165

I have a Class (but no instance) and need to know if it conforms to a certain protocol. However, Class can be subclassed several times and class_conformsToProtocol() ignores protocols declared on superclasses.

I could just use class_getSuperclass() and recursively check all the classes in the hierarchy upwards until the superclass is nil. However I wonder if that might be inefficient for deeply nested class hierarchies, and maybe there's a nicer way to do that?

In other words, how is the NSObject method conformsToProtocol best implemented using Objective-C runtime methods so that it finds protocols on superclasses?

 [myObject conformsToProtocol:@protocol(MyProtocol)];

If I'm on the right track with recursively going up the class hierarchy just let me know.

295

According to the docs,

[MyClass conformsToProtocol:@protocol(MyProtocol)];

should work.

  • 4
    You're right. It was late and no code completion suggestions were made by Xcode. I checked the definition of Class and seeing that it was "typedef struct objc_class *Class" I didn't check the NSObject class reference. – LearnCocos2D Aug 9 '10 at 7:25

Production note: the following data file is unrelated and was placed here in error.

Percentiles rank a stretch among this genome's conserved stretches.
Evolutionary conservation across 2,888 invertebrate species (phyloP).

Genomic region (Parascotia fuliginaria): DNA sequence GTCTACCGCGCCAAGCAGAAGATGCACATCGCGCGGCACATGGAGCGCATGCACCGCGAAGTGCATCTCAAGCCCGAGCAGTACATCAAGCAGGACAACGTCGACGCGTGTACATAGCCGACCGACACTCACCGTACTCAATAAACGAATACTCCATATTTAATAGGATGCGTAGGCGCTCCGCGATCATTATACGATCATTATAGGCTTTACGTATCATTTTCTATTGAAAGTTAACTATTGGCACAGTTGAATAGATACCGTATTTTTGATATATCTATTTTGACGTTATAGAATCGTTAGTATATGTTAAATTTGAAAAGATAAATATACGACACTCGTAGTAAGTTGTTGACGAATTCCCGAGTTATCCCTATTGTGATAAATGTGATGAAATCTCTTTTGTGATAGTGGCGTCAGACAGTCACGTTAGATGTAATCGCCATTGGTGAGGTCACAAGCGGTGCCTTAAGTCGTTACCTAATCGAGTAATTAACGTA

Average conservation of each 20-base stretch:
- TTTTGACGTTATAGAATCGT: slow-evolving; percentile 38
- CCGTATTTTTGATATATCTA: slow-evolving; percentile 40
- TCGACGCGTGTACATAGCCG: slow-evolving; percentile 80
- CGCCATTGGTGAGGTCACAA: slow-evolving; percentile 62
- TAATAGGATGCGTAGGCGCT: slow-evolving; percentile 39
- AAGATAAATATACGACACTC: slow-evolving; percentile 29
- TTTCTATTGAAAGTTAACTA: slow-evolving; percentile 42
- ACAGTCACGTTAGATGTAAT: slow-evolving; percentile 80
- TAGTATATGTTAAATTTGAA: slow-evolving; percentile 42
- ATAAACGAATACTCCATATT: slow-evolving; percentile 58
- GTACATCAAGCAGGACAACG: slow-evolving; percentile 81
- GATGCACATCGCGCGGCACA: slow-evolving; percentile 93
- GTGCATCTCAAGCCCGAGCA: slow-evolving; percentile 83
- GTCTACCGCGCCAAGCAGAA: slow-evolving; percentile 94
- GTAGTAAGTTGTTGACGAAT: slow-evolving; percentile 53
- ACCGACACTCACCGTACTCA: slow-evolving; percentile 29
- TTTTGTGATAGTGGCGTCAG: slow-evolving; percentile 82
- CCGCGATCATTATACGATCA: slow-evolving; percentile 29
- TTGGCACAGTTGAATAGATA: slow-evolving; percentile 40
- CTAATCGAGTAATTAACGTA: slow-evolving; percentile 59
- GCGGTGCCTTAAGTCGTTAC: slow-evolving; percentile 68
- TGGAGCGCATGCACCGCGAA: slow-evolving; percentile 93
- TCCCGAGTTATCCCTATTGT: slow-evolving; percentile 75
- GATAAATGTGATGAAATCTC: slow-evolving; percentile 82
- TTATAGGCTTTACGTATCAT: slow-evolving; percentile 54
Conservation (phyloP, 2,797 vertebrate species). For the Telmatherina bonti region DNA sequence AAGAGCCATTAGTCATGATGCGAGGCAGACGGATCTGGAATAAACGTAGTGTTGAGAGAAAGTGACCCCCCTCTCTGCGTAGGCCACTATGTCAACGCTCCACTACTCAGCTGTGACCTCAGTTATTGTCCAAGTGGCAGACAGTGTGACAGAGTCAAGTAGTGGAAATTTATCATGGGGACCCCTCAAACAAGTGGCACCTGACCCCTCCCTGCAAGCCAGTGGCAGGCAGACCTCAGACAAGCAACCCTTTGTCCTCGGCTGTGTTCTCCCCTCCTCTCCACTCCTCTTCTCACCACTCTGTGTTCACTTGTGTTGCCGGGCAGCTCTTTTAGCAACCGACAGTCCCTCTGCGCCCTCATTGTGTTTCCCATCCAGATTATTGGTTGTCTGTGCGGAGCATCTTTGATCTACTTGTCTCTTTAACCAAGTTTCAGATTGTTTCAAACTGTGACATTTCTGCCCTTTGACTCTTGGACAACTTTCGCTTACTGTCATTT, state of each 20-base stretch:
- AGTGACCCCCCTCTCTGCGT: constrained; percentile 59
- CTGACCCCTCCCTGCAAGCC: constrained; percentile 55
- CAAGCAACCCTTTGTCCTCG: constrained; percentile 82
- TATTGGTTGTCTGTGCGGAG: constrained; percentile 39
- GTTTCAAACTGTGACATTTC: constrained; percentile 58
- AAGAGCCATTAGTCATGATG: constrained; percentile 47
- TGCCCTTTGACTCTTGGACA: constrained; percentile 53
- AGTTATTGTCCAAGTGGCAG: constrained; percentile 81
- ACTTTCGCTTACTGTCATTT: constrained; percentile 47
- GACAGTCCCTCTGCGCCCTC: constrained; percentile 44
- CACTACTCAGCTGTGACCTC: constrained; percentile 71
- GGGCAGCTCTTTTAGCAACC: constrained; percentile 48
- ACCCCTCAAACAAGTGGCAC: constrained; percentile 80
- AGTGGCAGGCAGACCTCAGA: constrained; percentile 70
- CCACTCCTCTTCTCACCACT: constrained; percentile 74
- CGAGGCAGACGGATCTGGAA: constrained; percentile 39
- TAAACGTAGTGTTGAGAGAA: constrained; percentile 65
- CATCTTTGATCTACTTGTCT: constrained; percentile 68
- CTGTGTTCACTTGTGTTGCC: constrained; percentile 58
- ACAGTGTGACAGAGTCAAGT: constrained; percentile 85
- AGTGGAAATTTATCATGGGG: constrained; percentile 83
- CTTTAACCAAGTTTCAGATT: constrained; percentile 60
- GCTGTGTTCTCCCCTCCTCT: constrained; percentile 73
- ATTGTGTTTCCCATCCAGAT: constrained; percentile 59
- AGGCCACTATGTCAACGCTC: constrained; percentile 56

• Is there any way to do it on an instance instead of a class? My self.delegate implements multiple protocols and I want to check if it conforms to others than it's class. – Konrad Piascik Sep 17 '18 at 17:48
  • @KonradPiascik Just call it on the instance instead: [someObject conformsToProtocol:@protocol(MyProtocol)]. – Wevah Sep 17 '18 at 23:35
2

Or, in case it is a general pointer, like:

Class<MyProtocol> someClassPointer = nil;

you can use:

[someClassPointer.class conformsToProtocol:@protocol(MyProtocol)];

Your Answer

By clicking “Post Your Answer”, you agree to our terms of service, privacy policy and cookie policy

Not the answer you're looking for? Browse other questions tagged or ask your own question.